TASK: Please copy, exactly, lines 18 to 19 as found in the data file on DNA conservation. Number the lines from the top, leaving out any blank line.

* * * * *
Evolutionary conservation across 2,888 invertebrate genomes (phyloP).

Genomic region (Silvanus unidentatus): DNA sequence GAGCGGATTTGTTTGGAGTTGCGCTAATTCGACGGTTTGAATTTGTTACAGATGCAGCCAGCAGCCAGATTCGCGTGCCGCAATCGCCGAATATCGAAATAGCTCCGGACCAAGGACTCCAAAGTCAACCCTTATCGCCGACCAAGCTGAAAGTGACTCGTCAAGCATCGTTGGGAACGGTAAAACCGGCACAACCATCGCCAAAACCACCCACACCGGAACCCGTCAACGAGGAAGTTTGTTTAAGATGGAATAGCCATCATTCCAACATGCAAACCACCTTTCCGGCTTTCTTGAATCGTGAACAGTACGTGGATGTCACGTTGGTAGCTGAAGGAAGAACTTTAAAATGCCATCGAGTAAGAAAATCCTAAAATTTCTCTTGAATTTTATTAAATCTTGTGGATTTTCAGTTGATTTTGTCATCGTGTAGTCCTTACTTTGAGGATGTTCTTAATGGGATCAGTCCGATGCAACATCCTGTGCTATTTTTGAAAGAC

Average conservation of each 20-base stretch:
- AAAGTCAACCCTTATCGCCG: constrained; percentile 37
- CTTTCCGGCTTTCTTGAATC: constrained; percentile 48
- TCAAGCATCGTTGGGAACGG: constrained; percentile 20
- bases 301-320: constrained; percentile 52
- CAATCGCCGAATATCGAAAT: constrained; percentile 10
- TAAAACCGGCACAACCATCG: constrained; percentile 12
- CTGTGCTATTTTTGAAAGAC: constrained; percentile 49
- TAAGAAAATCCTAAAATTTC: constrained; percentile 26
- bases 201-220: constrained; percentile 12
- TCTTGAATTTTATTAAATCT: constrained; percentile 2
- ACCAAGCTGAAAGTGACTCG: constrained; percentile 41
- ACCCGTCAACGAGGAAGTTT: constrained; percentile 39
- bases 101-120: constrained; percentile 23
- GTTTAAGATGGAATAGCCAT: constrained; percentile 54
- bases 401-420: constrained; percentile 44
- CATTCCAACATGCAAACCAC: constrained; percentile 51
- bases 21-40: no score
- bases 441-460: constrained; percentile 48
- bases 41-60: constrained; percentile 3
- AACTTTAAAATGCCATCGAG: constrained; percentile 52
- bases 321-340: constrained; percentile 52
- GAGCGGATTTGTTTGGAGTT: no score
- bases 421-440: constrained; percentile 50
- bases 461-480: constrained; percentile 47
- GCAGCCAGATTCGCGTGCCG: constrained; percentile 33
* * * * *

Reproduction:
- bases 401-420: constrained; percentile 44
- CATTCCAACATGCAAACCAC: constrained; percentile 51